Mark your calendar: During the first week in August, ten new employee flavors will go into the case, for the public to vote on their favorites.


2017 Top Two: per Guptill, that is – honey-orange ice creamchunks of orange blossom sponge cake; tahini ice cream with dates, cardamom and roasted walnuts.

Get the scoop: 6 Spring St., Kennebunkpork; 259 Main St., Ogunquit; also at Bob’s Clam Hut, 315 Rt. 1, Kittery.


At least two Maine ice cream companies will open new shops this year – one in our own backyard, the other not.

1. For two years, Salli Wason had been making her Rosanna’s Ice Cream in an Old Port commercial kitchen and delivering it to customers’ homes in Portland and South Portland with the help of friends and family. Now she’s opened a makeshift storefront on Congress Street in the former home of the Dogfish Company and Salty Sally’s, where customers can pick up orders, or drop by on impulse to buy a pint or two.

Rosanna’s Ice Cream, 953 Congress St., Portland


2. We bet plenty of Mainers working in Washington will be happy to get a sweet taste of home when Mount Desert Island Ice Cream opens a shop this summer (its fourth) in the Mount Pleasant neighborhood of the nation’s capital. MDI Ice Cream founder Linda Parker partnered on the project with Brian Lowit and Melissa Quinley, who run the punk rock record label Dischord Records but wanted to get into the food business. Lowit has a summer home on MDI. Is there a Ramones-inspired ice cream flavor in our future? Or maybe Presidential pops? (And what would be in these? Readers, send suggestions to

MDI Ice Cream, 3110 Mount Pleasant NW, Washington, D.C.


A few years ago, when prices for vanilla beans were low, many farmers in tropical lands stopped growing it. At the same time, many ice cream conglomerates switched from imitation vanilla flavoring to vanilla beans in response to changing consumer tastes. Then a cyclone hit Madagascar, home to many vanilla bean farmers. A shortage ensued, “and then the demand spiked,” says MDI Ice Cream owner Linda Parker. So did the price.

Mount Desert Island Ice Cream owner Linda Parker said the price of vanilla beans has become so expensive that she might remove vanilla ice cream from her menu.

The beans are so expensive that Parker announced on Facebook she might take vanilla ice cream off her menu altogether; each batch requires 10 to 15 beans. Parker’s vanilla bean bill has doubled since last year. For a pound, or roughly 100 beans, she pays $400. She’s since reconsidered and has opted instead to just make a whole lot less.

To cope with the high price of beans, Gelato Fiasco is making fewer pints of vanilla to sell in grocery stores, according to Joshua Davis, a co-owner of the business. He’s not too worried, though: The company is known for its unique flavors, he said, and “we don’t need one more vanilla with Madagascar vanilla beans” on store shelves. Since he started the business in 2007, Davis has faced a sixfold increase in the price of the beans, and says a pallet now costs a whopping $12,000. Gelato Fiasco has also adjusted its recipes for other flavors, using fewer vanilla beans where it can.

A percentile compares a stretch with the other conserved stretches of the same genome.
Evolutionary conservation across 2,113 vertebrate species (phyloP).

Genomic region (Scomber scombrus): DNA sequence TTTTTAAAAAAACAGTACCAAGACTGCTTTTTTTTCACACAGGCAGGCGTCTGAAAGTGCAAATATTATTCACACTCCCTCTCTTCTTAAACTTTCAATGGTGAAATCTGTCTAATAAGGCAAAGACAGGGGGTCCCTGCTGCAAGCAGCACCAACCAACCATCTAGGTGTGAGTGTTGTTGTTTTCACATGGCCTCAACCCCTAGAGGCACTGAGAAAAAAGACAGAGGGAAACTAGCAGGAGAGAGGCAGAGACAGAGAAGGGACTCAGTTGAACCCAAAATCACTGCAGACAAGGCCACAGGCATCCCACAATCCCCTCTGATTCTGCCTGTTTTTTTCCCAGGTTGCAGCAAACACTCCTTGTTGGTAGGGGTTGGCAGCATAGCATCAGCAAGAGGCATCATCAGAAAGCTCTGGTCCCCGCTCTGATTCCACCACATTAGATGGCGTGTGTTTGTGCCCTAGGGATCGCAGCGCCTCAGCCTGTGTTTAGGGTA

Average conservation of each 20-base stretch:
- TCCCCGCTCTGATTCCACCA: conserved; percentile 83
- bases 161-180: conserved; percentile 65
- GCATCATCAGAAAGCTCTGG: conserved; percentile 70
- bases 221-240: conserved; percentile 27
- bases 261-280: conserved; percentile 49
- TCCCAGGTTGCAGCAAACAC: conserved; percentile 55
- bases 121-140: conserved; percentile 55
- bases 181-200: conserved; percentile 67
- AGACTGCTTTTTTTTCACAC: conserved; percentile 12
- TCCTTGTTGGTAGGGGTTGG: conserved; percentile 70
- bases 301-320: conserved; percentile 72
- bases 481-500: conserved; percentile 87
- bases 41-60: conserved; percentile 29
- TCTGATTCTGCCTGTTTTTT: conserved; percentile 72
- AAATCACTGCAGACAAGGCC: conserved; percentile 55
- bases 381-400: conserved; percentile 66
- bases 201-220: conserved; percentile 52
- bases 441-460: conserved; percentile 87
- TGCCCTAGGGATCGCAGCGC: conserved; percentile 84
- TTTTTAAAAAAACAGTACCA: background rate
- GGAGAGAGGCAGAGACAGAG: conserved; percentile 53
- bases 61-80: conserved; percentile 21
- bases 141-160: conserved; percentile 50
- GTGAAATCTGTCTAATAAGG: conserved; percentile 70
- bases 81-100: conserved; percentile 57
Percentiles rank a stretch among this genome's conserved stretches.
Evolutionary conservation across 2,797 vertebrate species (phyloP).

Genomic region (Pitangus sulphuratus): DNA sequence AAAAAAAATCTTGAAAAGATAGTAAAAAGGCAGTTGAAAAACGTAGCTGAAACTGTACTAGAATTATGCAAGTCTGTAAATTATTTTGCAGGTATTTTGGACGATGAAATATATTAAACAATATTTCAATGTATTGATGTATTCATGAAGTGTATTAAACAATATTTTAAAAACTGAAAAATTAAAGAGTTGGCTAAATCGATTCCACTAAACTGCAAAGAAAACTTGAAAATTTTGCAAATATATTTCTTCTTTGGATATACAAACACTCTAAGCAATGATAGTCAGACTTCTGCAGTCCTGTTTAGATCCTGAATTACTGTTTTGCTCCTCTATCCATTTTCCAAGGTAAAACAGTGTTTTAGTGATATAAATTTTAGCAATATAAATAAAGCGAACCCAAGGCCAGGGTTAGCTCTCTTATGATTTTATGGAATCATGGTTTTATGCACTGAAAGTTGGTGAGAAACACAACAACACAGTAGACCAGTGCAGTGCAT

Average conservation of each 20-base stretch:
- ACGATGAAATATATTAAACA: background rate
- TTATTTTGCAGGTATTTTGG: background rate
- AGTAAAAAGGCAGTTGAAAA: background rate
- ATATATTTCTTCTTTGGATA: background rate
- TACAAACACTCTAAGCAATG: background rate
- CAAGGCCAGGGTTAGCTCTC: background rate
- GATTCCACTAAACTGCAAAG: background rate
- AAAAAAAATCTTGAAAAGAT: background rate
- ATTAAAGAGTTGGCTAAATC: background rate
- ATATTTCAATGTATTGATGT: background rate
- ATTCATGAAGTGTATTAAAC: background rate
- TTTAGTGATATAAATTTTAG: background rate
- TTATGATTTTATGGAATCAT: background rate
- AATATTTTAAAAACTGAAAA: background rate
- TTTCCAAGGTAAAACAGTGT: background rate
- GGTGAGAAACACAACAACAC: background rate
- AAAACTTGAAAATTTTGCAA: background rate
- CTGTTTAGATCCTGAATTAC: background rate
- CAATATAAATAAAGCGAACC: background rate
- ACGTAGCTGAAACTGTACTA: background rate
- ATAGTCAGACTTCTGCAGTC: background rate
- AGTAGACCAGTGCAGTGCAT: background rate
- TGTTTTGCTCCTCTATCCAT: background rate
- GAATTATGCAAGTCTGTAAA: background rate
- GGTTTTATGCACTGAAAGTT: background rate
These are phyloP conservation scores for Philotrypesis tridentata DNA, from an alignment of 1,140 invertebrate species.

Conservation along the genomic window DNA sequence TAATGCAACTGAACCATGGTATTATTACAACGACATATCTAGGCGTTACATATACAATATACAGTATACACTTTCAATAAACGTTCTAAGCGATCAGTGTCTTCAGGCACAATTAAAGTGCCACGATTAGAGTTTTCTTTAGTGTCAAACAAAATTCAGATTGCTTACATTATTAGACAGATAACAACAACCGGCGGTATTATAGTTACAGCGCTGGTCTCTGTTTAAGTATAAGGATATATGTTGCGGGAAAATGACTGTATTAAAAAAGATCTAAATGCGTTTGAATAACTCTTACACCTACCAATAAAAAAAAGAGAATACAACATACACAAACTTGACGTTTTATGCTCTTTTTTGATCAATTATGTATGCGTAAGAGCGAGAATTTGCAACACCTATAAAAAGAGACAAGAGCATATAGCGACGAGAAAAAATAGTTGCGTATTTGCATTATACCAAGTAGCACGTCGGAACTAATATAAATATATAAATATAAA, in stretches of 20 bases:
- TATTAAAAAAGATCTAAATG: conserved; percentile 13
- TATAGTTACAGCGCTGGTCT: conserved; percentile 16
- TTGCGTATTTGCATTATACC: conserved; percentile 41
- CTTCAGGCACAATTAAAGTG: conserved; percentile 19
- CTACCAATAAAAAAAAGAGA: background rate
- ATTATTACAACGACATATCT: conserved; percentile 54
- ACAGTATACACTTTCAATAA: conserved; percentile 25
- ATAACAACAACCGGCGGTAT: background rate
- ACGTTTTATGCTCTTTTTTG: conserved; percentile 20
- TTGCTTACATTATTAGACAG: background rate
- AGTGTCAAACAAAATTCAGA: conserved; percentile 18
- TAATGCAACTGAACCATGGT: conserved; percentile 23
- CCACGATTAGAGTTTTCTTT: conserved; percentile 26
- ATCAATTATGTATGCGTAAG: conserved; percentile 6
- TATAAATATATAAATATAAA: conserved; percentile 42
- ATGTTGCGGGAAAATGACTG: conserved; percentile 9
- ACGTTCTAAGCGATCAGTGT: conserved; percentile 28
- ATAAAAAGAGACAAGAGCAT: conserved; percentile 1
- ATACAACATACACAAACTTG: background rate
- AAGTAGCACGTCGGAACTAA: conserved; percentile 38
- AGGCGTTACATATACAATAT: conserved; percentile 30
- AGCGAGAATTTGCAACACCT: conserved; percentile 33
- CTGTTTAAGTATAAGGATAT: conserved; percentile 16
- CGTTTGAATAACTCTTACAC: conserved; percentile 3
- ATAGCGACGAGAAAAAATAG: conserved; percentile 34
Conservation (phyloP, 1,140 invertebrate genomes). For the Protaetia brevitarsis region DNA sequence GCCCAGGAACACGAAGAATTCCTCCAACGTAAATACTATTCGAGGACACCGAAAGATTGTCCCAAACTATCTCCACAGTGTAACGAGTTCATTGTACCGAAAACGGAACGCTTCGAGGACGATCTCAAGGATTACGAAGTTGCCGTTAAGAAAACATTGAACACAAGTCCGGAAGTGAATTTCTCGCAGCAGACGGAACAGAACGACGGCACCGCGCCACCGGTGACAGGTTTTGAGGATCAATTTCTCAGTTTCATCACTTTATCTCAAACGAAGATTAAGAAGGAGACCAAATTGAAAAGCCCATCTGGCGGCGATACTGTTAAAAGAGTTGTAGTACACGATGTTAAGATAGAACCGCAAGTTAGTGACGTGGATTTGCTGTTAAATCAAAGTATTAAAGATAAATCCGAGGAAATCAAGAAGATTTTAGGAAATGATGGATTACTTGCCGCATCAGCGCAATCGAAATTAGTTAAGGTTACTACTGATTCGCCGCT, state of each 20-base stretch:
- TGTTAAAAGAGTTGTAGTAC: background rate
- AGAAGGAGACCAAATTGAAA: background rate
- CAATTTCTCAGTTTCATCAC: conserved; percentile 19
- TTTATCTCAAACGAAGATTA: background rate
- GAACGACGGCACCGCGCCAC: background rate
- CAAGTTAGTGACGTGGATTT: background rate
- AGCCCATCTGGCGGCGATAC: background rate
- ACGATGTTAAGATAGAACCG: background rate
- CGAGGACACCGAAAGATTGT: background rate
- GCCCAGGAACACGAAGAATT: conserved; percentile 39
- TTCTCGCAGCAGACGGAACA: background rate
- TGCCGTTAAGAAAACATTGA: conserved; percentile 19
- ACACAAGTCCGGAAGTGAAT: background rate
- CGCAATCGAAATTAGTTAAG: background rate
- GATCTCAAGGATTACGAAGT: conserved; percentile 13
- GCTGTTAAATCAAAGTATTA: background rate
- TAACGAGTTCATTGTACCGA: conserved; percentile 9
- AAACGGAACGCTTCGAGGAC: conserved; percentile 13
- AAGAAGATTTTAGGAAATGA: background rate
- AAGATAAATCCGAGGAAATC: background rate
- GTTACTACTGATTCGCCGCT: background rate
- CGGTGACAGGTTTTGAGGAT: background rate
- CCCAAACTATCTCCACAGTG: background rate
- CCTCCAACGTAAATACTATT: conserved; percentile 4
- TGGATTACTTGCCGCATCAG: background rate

But the future looks brighter for vanilla lovers. Farmers in Indonesia are starting to grow the beans again, Parker said, “so I think the vanilla bean crisis will ease up in a couple of years.”


No patience for the long line at your local ice cream shack? Try churning your own.

Get ideas, advice and recipes from “Gelato Fiasco: Recipes and Stories from America’s Best Gelato Makers,” due out in July. The 130 recipes are taken from the Gelato Fiasco shops and adapted for home use so that anyone with an ice cream maker, a freezer and a measuring cup can reproduce their favorite flavors.

“Gelato Fiasco: Recipes and Stories from America’s Best Gelato Makers,” by Joshua Davis, Bruno Tropeano and Cynthia Simonds. Down East Books. $26.95



MDI Ice Cream has been serving “The Dude” for a long time. It’s a popular ice cream flavor based on a White Russian and named for the Jeff Bridges’ character in the 1998 film “The Big Lebowski.” Though alcohol plus ice cream is nothing new, the number of options in Maine is on the upswing. Seek out these next time you detour from Margaritaville.

Rococo Ice Cream’s Horchata Rumcake, a Latin-American-inspired flavor that uses rice milk, cinnamon and rum-soaked tres leches cake.

At Gorgeous Gelato, douse your favorite gelato flavor with a shot of liquor for a boozy affogato, an Italian dessert normally made with a shot of hot espresso.

Then there’s Gorgeous Gelato’s Maine Blueberry Dream, made with Maine Craft Distilling Blueshine (blueberry-flavored moonshine), fresh blueberries, lemon gelato and soda water.

Satisfy both the adult and kid in you with Portland’s BRGR Bar’s $11 “adult milkshakes.” They’re made with soft-serve vanilla and 2-2.5 ounces of liquor. “You’re getting as much alcohol as you do in a traditional cocktail,” manager Carolyn Dagostino said. Try the Thin Mint, made with brownie bits, chocolate syrup, rum, and peppermint Schnapps; the Key Lime Pie, with coconut rum and marshmallow; or the Orange Creamsicle, with both orange juice and orange vodka. (BRGR Bar is at 11 Brown St., Portland)

Food editor Peggy Grodinsky contributed to this story.

Meredith Goad can be contacted at 791-6332 or at:

Twitter: MeredithGoad